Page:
Every year in November we place more focus on giving thanks than any other time of the year. Aside from the historical reason for this holiday, I think it is a good idea to have a focal point to be reminded of all the things we are thankful for. On the other hand, we need to be mindful of expressing gratitude all year round. You have so much to be thankful for and it is important to recognize these things every day. The people you interact with that give value to your life deserve to be recognized.
There are many ways of doing this, but I don’t think anything is more personal, or more authentic, than a handwritten note. In the tech heavy environment we’re surrounded in, it is important to remember to keep it personal as well. Keep in mind that the medium is the message.
A few reasons why expressing gratitude is important
Gratitude is contagious.
When other people see you expressing thanks and thankful gestures, it has a tendency to rub off on them. When you create an environment of gratitude, a culture of gratitude evolves.
“Develop an attitude of gratitude, and give thanks for everything that happens to you, knowing that every step forward is a step toward achieving something bigger and better than your current situation.” Brian Tracy
It is disrespectful not to be thankful.
I recently witnessed an act of favor between a store manager and a customer. The manager served the customer in a way that is outside the norm, helping the customer complete his purchase when he normally wouldn’t have been able to. As I watched this act of favor unfold, I couldn’t help but notice that the customer was unresponsive and seemingly ungrateful. He was focused on other things and barely noticed the kind act the manager had just performed. When he did finally realize what the manager had done for him, he gave the manager a quick ‘thanks’ and was on his way.
Thanks vs. Thank You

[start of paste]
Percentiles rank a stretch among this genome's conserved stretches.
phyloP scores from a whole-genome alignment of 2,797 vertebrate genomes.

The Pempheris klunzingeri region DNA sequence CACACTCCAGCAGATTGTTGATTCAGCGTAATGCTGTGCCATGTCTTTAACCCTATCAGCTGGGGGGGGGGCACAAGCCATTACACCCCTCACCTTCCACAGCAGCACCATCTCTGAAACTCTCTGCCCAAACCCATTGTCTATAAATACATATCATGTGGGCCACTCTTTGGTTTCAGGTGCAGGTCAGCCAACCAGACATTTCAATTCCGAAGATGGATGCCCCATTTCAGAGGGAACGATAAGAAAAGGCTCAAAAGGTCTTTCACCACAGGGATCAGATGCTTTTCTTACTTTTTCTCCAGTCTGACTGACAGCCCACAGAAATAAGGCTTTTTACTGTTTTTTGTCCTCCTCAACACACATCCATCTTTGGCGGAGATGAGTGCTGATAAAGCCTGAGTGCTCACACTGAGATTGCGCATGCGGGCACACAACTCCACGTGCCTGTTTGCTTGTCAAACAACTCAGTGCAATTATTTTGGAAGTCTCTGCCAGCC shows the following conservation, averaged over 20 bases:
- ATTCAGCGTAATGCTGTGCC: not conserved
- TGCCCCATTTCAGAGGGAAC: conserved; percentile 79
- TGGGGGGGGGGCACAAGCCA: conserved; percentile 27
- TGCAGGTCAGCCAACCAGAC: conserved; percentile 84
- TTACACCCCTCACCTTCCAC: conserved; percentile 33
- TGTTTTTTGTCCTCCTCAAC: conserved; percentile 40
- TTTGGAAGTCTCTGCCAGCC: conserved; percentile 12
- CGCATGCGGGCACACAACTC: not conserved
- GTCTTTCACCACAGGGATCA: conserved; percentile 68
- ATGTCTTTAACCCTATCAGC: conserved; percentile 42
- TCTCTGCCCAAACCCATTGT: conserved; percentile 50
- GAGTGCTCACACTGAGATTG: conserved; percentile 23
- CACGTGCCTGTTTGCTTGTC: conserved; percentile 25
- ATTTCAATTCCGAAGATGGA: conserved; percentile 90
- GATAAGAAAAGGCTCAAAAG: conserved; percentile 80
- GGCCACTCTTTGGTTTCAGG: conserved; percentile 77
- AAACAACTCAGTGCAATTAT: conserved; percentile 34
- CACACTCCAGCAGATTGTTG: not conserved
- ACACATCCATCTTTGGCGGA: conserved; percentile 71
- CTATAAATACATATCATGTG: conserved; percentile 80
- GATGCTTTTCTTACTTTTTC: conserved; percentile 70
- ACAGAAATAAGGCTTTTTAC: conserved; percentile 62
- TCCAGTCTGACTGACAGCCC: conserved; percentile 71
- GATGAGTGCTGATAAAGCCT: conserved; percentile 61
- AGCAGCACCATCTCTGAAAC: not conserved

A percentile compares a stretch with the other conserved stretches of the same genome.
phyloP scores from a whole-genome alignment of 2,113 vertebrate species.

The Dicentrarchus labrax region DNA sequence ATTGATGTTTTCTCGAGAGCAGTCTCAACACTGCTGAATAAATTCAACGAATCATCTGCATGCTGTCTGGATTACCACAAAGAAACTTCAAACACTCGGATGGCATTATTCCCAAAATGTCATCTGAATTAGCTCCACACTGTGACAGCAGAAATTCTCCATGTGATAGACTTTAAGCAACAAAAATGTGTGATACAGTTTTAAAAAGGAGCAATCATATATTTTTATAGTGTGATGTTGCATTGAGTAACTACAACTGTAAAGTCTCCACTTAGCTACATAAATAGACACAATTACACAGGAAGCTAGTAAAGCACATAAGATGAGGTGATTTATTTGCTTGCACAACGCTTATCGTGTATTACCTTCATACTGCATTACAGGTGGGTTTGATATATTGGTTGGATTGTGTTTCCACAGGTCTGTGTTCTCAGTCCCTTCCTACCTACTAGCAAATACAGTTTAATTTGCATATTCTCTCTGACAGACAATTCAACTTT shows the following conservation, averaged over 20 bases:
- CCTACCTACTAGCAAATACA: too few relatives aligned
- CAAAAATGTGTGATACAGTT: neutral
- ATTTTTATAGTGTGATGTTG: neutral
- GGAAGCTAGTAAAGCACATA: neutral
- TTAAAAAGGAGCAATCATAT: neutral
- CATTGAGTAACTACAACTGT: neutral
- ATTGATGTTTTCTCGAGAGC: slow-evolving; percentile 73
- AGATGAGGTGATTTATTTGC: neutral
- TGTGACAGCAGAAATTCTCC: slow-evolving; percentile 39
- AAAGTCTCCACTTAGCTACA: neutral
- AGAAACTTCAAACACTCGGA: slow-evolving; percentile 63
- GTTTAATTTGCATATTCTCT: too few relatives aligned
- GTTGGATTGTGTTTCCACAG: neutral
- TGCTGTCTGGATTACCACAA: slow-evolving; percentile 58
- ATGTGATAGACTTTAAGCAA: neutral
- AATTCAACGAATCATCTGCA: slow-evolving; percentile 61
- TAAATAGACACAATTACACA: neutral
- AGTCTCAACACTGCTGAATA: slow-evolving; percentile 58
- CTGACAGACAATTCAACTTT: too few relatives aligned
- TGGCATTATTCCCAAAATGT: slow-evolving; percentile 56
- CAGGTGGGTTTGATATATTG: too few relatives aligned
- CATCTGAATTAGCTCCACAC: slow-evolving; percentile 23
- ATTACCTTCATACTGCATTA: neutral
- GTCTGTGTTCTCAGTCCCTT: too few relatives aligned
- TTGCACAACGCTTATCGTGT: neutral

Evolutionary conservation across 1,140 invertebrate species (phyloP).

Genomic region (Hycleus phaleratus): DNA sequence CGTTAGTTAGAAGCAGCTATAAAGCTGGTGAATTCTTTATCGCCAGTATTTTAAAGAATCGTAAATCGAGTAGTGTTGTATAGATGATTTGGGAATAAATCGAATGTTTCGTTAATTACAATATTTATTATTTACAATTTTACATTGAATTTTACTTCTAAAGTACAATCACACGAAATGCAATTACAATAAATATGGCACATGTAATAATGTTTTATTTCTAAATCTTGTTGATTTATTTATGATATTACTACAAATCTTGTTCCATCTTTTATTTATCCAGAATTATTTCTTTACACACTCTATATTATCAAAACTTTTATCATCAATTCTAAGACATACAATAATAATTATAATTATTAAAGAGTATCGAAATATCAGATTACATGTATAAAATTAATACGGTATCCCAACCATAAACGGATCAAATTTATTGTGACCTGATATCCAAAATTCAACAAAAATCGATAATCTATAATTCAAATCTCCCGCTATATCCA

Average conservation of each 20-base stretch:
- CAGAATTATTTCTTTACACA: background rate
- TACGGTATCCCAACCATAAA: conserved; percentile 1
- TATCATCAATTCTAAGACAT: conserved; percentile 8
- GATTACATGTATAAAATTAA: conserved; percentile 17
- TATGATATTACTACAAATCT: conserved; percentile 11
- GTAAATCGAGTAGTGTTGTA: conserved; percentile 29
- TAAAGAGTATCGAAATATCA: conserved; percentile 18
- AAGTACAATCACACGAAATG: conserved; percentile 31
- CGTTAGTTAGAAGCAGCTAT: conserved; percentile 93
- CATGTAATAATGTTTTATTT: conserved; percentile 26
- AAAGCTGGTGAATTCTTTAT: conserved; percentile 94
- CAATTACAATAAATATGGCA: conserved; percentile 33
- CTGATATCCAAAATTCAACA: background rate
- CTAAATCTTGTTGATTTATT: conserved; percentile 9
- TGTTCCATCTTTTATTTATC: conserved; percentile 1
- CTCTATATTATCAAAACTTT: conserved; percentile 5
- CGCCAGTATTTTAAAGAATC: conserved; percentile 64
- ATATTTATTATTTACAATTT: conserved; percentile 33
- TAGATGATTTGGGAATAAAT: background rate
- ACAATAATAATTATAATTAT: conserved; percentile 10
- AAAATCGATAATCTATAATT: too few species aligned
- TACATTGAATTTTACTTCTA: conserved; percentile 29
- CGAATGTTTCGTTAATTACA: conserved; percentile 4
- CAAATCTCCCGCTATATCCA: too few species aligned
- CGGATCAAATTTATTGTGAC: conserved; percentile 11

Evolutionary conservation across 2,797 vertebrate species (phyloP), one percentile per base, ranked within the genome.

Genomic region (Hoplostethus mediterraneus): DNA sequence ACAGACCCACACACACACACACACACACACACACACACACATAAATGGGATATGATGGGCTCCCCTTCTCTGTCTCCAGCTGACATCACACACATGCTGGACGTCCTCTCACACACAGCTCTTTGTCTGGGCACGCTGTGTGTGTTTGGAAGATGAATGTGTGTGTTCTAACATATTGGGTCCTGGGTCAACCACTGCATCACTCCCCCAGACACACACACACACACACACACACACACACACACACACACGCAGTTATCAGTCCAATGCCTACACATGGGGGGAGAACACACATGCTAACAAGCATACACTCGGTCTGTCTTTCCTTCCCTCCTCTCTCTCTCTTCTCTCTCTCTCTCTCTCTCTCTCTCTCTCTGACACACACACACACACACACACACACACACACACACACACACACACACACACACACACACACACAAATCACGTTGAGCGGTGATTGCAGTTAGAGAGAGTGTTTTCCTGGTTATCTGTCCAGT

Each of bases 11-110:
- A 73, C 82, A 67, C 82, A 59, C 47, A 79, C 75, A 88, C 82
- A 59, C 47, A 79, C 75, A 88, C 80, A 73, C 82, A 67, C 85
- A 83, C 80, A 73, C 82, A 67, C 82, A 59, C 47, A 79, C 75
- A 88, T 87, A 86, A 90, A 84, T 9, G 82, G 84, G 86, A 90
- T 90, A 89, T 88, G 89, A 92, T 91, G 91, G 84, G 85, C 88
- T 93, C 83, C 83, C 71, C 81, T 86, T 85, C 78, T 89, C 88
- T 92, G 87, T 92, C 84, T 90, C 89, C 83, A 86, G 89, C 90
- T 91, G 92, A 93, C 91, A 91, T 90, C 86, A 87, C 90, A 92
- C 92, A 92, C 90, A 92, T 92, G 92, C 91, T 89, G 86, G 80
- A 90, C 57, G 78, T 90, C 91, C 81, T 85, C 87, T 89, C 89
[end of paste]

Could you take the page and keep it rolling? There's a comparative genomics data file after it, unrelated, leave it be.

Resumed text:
Call it semantics, but to me there is much greater value in saying ‘thank you’ versus a quick ‘thanks’. For one, it takes just slightly longer to say out ‘thank you’. Next, the word ‘thanks’ is sometimes used in a negative connotation, “gee, thanks”, sarcastically thanking someone for doing something not so appreciative. This is not to say a quick “thanks” is not warranted or just, but it shouldn’t be the norm. Be intentional about how you address the appreciation and add some context.
Sometimes the situation calls for more than a verbal gesture. Like I mentioned before, one of the best and most memorable ways for a leader to show he appreciates and values those who do great work, is by writing out a note.
Everyone knows that it takes more time to sit down and write a note than to write out a quick email. The time you take to do so will be recognized immediately. Secondly, a note can be more easily displayed as a constant reminder of how they are appreciated. Everyone’s handwriting is different, so unlike an email, the handwritten note shows the character of a person much different than text on a screen. While we primarily communicate via some form of technology these days, it is rare to see a handwritten note, making this classic method unique.
I encourage you to switch up your methods of showing appreciation frequently. Get creative and think of new and unique ways to show your appreciation. It doesn’t have to be monetary, but things such as a gift card or a paid lunch are simple and a great way to show your appreciation. A few years back I learned how to make knives. I gave one to my father that was customized with his initials and a decorative handle.
Make it public
When you recognize someone publicly, you have a higher potential to impact that person more positively. Not only are they not likely suspecting it, but to be recognized in front of peers lights a certain motivational fire that is hard to extinguish. Do you want to see someone light up with intensity? Make their contribution known.
Make your appreciation go viral. Encourage your team and your peers to foster an attitude of gratitude all year round.